HC Deb 02 December 1968 vol 774 cc1005-8
3. Mr. Bidwell

asked the Secretary of State for Social Services what estimate he has made of the increase required in the present basic state retirement pension of £7 6s. in order to bring it up to its value in real terms at Christmas 1965.

The Minister of State, Department of Health and Social Security (Mr. Stephen Swingler)

The present pension of £7 6s. is in fact worth more in real terms than the rate in payment for a married couple at Christmas 1965.

4 Mr. Bidwell

asked the Secretary of Sate for Social Services what proposals he has to restore the value of the basic state retirement pension for husband and dependent wife to the value in real terms at the time of the increases made in 1965.

Mr. Swingler

A further increase in National Insurance benefits, as my hon. Friend knows, is not envisaged before the autumn of next year.

Mr. Bidwell

In welcoming that reply with great interest, may I ask my right hon. Friend whether he would not agree that we have a duty to keep parity of value all the time? Would he not agree that the matter of a proper index weighting system for an old people's expenditure pattern is long overdue? Can my right hon. Friend say whether we are likely to get this in the near future?

Mr. Swingler

I agree thoroughly with the first proposition put forward by my hon. Friend. With regard to the second proposition, it is a matter which has been investigated many times and I am always prepared to go into it further. The Government have certainly undertaken to maintain the real values.

Lord Balniel

Is it not disturbing that, since March, 1965, prices have gone up by 15 per cent. and contributions by 20 per cent., but the pension has gone up by only 12½ per cent.? What steps are the Government taking to remedy this situation?

Mr. Swingler

Nevertheless it is a fact that the real value is higher than it was at Christmas, 1965, as stated in my Answer, and the noble Lord will take into account that supplementary benefits have recently been increased.

9. Mr. Ridsdale

asked the Secretary of State for Social Services what was the percentage increase in real terms of the purchasing power of the retirement pension between October 1960 and October 1964, and between October 1964 and October 1968.

Mr. Swingler

About 19 per cent. and 14 per cent., respectively, for the standard rate of retirement pension.

Mr. Ridsdale

Does not this show that during the time of Conservative rule pensioners were looked after much better than during the time of the Labour Government's rule? Would the Minister also say how much of the first increase in pension under the Labour Government led to this?

Mr. Swingler

It all depends on the period one picks. If we had picked the first four years of Conservative rule from 1951 the answer would have been 10½ per cent. compared with 14 per cent. during the first four years of Labour rule after 1964. I am giving the increase in real value. The Government have increased the real value in very difficult times.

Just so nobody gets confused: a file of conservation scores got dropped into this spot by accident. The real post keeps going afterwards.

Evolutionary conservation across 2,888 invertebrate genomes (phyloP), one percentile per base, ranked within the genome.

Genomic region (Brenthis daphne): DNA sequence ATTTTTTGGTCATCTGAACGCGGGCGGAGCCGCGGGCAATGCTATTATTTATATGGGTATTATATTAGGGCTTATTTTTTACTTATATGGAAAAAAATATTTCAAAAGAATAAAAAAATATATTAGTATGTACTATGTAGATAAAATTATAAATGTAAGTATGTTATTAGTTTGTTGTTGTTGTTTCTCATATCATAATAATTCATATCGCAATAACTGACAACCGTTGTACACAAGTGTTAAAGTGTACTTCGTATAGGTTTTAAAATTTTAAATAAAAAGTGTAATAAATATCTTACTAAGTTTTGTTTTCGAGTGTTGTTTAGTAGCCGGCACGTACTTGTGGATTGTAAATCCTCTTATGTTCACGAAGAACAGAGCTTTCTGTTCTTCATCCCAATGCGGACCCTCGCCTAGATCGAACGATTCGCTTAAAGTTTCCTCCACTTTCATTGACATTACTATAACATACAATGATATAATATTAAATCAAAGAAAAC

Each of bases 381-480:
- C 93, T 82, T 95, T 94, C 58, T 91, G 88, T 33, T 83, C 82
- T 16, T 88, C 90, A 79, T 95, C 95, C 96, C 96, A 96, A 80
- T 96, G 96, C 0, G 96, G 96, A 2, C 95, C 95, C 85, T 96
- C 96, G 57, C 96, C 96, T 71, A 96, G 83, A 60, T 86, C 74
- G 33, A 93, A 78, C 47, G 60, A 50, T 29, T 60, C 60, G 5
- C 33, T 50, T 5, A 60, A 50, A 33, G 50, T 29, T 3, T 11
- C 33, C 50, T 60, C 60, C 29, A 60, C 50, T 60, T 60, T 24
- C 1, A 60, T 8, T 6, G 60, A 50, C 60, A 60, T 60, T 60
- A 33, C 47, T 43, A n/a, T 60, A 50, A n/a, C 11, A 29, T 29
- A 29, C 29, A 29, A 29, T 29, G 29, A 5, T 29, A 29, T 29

Lord Balniel

In view of the fact that it is already expected that the cost of living next year will rise by over 7 per cent., does the Prime Minister's statement last January, that there will be no increase in the pension till next autumn, still hold good?

Mr. Swingler

While I do not accept what the hon. Member has said about the increase in the cost of living, I would point out that we have said many times that any increase would be taken into account in any review, and that is the nature of the undertaking about the review in the autumn of next year.

48. Mr. William Hamilton

asked the Secretary of State for Social Services what is the value of the basic retirement pension in real terms, as compared to its value in October, 1964; and what proposals he has to increase pensions within the next six months.

Mr. Swingler

The basic retirement pension is worth, in real terms, 14 per cent. more than the pension in payment in October, 1964. My right hon. Friend has no proposals for any increase within the next six months.

Mr. Hamilton

Is my hon. Friend aware that the Government have little to apologise for in their record in this matter in the last four years? Nevertheless, since the Prime Minister himself said that the lower-paid and lower income groups would be protected from the effects of devaluation and consequent measures, will my hon. Friend give an undertaking that there will be a substantial increase in the old-age pension very soon?

Mr. Swingler

In answer to a previous Question I said that an increase was not envisaged before the autumn of next year. I can assure my hon. Friend—especially in the light of what he said at the beginning of his supplementary question, which I very much appreciate—that all the factors that he has mentioned will be taken fully into account.

Sir A. V. Harvey

Is the hon. Gentleman really aware of the hardships which old people face in the coming months? If he cannot give an increase during the next six months, will he give an assurance that old people will get an increase before the next General Election?

Mr. Swingler

The hon. Member will be aware that two substantial increases have been given, which have raised the pension 14 per cent. in real value above the value of October, 1964. He may also be aware that the Government have recently approved an increase in supplementary benefits. I do not pretend that the situation is entirely satisfactory but I hope that the hon. Member will take this into account and remember that the Government will take into consideration all factors in making their next review.